I rolled over to the Hard Rock’s Nobu franchise for light Japanese before the pro card. Sitting at the sushi bar, I ordered squid and asparagus with a soy-based dressing, then some raw blue fin tuna toro (belly fat) rolled in rice.

The toro was fine, tasting of health and fraîcheur. I cleansed my palate with two Kirins, wishing Coke could have been there because I know he loves seafood. Coke’s hobby is crabbing, according to the Lion Fight’s promo team, but at that moment, my Kru (teacher) was likely shadow sparring in his dressing room or receiving a rubdown with a stinging, menthol-infused liniment favored by Thai fighters.

I went back into the Joint for the main card. I was nervous. Sports were a new beat for me. I drank some more beer.

There were six fights on the main card. Pro Muay Thai fights are comprised of five three-minute rounds. Nak Muays don’t have lots of time to fiddle and diddle like Western boxers. They only have 15 minutes to put up points or to knock out their opponents.

Coke’s fight was third on the card. He had officially weighed in at 138 pounds. He’d cut about 18 pounds in the months before the fight, which is typical. His opponent was Rami Ibrahim, a Palestinian school teacher and former Golden Gloves boxing champ from Philadelphia with 34 wins and 11 losses. Tonight was a winner-take-all rematch of a close fight Coke had won by decision in November, 2011.

Fighting out of the red corner, wearing red trunks with yellow trim and sporting a Mohawk, Coke was razor sharp from the opening bell. He had no intention of losing two fights’ worth of purses live on national television.  

Coke fights in a classic, orthodox Muay Thai stance: left leg leading, feet flat on the mat until circumstances call for springing upward on the balls of the feet, like for a knee strike or jumping elbow. The bobbing motion Western boxers use to duck punches is a great way to eat a knee to the face in Muay Thai. Coke stood straight in front of Ibrahim and stalked him outward toward the ropes, smiling.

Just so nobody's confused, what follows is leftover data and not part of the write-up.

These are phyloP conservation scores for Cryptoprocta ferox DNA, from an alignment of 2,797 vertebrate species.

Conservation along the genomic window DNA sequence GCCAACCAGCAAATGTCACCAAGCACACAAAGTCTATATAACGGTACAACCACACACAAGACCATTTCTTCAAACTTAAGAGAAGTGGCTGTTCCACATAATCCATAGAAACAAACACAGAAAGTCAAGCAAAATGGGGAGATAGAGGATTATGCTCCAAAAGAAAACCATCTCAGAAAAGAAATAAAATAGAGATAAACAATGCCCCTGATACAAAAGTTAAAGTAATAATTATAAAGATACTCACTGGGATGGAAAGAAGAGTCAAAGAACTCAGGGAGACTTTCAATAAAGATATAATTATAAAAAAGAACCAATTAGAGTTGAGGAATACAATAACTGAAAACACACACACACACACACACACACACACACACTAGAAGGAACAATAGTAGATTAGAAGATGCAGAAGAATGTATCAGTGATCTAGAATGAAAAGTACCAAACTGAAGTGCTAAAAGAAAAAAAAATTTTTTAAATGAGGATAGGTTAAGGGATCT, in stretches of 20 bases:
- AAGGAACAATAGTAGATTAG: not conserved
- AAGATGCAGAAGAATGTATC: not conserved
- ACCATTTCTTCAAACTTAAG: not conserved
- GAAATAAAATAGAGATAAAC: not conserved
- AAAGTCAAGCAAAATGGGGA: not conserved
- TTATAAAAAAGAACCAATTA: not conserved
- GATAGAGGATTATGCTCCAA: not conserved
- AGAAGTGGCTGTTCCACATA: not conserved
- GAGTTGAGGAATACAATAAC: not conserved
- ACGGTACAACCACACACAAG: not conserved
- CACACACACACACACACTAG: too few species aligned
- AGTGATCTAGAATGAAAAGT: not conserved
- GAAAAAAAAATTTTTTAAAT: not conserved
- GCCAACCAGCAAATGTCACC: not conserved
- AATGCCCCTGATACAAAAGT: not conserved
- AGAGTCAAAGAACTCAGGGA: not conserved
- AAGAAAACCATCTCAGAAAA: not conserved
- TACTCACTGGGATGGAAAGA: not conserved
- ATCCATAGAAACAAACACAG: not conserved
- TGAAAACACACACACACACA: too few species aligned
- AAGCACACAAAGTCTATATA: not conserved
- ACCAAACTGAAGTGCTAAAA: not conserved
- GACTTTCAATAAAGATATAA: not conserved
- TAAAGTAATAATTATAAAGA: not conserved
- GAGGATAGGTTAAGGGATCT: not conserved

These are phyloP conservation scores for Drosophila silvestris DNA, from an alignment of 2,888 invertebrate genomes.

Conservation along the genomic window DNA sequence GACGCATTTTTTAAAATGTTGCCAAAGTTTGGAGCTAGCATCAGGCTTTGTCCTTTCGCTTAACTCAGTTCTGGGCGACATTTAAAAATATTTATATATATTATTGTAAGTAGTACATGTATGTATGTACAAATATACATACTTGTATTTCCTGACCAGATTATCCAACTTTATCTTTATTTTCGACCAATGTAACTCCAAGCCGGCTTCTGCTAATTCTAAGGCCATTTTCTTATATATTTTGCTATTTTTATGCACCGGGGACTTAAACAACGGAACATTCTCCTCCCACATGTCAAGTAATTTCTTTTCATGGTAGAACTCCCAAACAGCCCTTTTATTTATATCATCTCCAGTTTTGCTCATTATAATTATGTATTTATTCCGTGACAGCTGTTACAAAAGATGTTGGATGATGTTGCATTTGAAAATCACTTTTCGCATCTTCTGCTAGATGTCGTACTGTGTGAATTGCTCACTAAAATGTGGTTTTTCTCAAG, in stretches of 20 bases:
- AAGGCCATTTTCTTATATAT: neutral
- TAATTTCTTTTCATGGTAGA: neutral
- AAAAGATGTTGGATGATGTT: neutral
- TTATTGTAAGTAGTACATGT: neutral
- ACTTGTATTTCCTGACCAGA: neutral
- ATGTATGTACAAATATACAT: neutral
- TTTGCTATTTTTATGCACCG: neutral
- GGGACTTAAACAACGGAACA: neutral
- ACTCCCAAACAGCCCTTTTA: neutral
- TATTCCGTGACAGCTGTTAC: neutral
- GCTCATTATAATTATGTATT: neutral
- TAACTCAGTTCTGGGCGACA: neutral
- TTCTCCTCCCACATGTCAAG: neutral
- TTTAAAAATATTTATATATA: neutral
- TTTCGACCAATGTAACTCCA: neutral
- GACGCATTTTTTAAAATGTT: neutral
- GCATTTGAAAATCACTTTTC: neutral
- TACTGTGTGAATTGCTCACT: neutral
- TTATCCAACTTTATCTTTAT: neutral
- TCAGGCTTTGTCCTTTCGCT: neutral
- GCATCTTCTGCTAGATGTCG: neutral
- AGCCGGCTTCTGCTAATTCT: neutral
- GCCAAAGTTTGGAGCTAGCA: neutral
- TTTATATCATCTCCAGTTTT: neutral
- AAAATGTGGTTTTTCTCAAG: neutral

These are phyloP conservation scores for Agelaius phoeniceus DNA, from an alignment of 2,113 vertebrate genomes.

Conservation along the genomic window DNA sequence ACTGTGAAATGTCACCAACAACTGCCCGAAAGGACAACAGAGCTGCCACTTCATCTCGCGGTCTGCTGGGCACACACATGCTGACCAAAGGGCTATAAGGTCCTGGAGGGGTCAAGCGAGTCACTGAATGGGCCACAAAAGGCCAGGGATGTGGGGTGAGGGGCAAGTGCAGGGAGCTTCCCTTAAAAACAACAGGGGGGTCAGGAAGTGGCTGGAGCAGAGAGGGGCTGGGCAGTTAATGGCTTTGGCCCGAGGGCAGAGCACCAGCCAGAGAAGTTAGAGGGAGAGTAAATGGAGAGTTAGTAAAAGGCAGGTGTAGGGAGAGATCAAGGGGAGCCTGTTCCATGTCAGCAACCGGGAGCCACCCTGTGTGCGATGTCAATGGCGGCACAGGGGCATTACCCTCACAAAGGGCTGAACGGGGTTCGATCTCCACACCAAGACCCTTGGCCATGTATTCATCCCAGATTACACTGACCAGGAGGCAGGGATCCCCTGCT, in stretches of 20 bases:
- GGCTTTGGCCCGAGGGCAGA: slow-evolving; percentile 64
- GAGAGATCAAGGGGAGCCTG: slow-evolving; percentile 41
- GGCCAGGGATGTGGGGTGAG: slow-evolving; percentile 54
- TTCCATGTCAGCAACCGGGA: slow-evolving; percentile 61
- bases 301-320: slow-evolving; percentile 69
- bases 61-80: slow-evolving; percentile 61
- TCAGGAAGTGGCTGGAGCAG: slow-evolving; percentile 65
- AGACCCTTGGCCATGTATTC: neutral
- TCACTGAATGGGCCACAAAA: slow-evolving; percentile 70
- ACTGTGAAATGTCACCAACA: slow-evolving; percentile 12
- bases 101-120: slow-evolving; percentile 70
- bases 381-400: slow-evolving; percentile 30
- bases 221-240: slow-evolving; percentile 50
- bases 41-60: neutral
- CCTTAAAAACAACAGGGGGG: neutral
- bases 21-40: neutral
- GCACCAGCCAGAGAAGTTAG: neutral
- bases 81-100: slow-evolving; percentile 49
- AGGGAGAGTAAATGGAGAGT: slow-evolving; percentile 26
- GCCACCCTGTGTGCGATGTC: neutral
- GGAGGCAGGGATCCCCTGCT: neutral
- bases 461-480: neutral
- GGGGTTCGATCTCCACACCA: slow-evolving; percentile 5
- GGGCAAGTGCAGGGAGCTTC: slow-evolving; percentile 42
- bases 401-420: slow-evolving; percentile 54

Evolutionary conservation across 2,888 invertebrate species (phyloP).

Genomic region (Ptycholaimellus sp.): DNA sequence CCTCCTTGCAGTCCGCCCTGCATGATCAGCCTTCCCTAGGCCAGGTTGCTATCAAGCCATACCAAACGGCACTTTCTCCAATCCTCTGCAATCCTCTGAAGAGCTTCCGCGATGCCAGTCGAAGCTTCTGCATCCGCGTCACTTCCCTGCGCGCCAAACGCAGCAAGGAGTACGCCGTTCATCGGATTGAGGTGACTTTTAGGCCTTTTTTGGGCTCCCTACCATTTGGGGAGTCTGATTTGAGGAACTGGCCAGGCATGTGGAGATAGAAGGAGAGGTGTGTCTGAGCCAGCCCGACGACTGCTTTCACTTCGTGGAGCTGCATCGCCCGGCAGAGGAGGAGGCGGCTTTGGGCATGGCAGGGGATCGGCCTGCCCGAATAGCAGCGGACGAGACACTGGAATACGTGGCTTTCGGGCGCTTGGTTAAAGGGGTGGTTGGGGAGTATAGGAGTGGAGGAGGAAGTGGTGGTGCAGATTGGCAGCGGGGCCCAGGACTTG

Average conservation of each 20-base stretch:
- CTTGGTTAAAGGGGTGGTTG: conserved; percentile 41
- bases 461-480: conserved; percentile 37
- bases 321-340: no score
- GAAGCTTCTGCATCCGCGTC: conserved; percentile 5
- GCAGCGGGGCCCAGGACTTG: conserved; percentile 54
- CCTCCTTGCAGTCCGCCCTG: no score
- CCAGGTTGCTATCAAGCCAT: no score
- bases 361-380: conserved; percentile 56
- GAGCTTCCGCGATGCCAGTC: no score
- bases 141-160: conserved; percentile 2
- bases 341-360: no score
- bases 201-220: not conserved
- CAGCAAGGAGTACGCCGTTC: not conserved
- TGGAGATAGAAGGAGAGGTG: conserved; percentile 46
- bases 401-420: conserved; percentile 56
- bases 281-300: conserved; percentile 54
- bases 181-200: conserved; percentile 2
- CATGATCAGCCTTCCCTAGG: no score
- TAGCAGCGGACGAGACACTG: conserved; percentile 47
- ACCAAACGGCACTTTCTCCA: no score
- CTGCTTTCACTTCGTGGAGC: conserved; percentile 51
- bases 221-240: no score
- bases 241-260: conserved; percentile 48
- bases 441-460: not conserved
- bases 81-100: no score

Coke closed in for the clinch. Thai fighters are renowned for their skill at upright grappling.  If you’re fighting a good Nak Muay and are slow enough to let him clinch both hands behind your head, you’ll find yourself in a dark and desperate place as he proceeds to squeeze his elbows together, grind his wrists into your neck, and jerk downward in spasms, setting you up for a throw to the mat or a knee to face or the body.

Even without a full headlock, with his elbows pinched against Ibrahim’s sides and gloves behind his opponent’s shoulders, Coke’s balance was perfect as he held his chest flat against Ibrahim’s, then swung his weight in a pivoting motion to pull Ibrahim off his feet and throw him to the mat for points.

The first round was Coke’s. His timing and reflexes were way ahead; when Ibrahim tried to go forward and strike, Coke saw it coming and stepped back or countered with shots that connected harder. Coke also scored with punishing knees, kicks to the body and legs, and punch combinations.

I was enjoying myself. The damage Ibrahim sustained in the first round had already slowed him by the start of the second, and Coke capitalized, 30 seconds after the bell, with a high right kick that caught Ibrahim under the chin and snapped his head back, clearly hurting him. From there it was death by a thousand cuts for Ibrahim. Rear leg kicks to his outer left thigh, lead kicks to his inner left thigh, throws to the mat, punch combinations setting up kicks to the ribs, glancing elbows to the head--Coke threw everything at him.

The judges awarded Coke a unanimous decision. I was happy. If the bookies would have showed me some action, I’d have gone home even deeper in the black.

Jet-lagged and beery, I crashed hard in my room, too tired to even set the alarm to wake me for the Liverpool match. I woke up around 6:30 and turned the game on. Liverpool had scored five goals in the first half while I slept. I was up $440 and wouldn’t need to spend the remaining hours before my flight home chasing losses with my exotic hedging plan. God bless America.

Check out these related stories:

A Tough Time in Hawaii, with Takanori Gomi, Genki Sudo, and Phil Baroni

Quinn Mulhern Invades Canada, Dan Severn at His Side